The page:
America must come to realize that the fog of lies and the storms of war are our own creation - our creation of our own destruction. And they have a history. They have a direction. They have a conclusion. To find the clarity to guide us in a different direction we recall the past so as not to repeat its deadly conclusion. We evoke the past to foresee the future; ever mindful that it is we who choose the direction and bring it into being and nurture it.
Tonight we evoke three leaders who have shaped our history.
[EDITOR’S NOTE: Walter Brasch has written dozens of columns, human interest stories, and investigative articles about 9/11 and its effects. He was one of the first to write about the PATRIOT Act violating civil liberties and parts of the Constitution. He was one of the first, using extensive investigation techniques and inside information, to question the statements from the Bush–Cheney Administration about the reasons for the impending invasion of Iraq. This column, written about a month after 9/11 shows the hypocrisy of some American business, and suggests if they wish to be patriotic they might wish to do more for their workers.]
As the tenth anniversary of 9/11 nears, many ex-Bush administration officials who approved torture in the “war on terror” and botched the wars in Afghanistan and Iraq are back in the spotlight taking bows from appreciative audiences in tightly controlled settings.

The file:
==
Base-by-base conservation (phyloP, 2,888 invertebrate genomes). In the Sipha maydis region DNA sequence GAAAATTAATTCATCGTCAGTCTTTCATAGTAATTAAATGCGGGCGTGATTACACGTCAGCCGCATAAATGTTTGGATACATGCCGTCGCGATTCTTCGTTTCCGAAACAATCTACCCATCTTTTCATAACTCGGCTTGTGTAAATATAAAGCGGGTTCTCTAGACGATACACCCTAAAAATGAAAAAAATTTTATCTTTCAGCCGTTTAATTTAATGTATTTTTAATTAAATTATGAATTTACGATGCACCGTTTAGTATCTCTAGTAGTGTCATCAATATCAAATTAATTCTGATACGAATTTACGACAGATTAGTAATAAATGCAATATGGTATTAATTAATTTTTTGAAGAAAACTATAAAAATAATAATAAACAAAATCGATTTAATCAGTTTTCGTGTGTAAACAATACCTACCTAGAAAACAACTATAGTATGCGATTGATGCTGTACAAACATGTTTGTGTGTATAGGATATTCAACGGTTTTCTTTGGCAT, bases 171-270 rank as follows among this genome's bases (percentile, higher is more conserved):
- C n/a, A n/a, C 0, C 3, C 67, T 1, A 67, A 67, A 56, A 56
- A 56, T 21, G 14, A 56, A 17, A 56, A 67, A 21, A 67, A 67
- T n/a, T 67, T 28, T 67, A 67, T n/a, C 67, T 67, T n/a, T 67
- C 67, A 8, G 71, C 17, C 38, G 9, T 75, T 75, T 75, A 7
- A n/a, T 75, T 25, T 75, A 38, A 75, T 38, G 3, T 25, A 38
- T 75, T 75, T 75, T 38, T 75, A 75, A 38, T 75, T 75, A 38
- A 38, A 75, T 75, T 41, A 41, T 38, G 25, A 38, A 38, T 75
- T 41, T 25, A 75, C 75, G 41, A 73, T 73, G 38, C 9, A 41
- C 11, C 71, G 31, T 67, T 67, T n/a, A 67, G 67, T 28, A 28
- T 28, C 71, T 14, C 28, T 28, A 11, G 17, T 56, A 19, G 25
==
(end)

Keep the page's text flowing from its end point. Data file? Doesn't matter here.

Back in my native New York on Thursday afternoon, I was bolstered by a scene of what I call real New Yorkers (along with tourists and honking cab drivers) joining in a protest of the adulation bestowed on torture lawyer John Yoo at the swank University Club off Fifth Avenue.
What became gradually and reassuringly clear is that New York continues to be a tale of two cities. And those whom my grandmother used to call “the swells” remain a loud but increasingly transparent minority.
President-Elect Obama’s advisers feared in 2008 that authorities would “revolt” and that Republicans would block his policy agenda if he prosecuted Bush-era war crimes, according to a law school dean who served as one of Obama’s top transition advisers.
I've admired David Swanson for a number of years. He's one of the most active progressive activists I know — indeed, both astonishingly productive and absolutely on message. Since he gets out and about all the time, and I don't, it was a real treat to hear his sense of where things stand politically, and his advice regarding what people should be doing. (Think getting arrested.) Thanks, David!! Total runtime thirty six minutes. Āctum est dē rēpūblicā.
On February 9, New York Times writer Jennifer Medina headlined, "Charges Against Muslim Students Prompt Debate Over Free Speech," saying:
On February 8, 11 Muslim students interrupted Israeli ambassador Michael Oren's University of California-Irvine speech, criticizing him and Israeli injustice. In fact, they exercised their fundamental First Amendment right doing so.
(Washington, DC) Stratfor Global Intelligence just published an essay announcing that the nation's rulers have conducted a "successful war" on terror following the events of 9/11. The author, CEO and Stratfor founder, George Friedman, dressed up the standard Bush - Cheney justification for the past ten years of foreign misadventures and domestic decline:
"…one of the most extraordinary facts of the war that begin on 9/11 was that there have been no more successful major attacks on the United States." George Friedman, September 6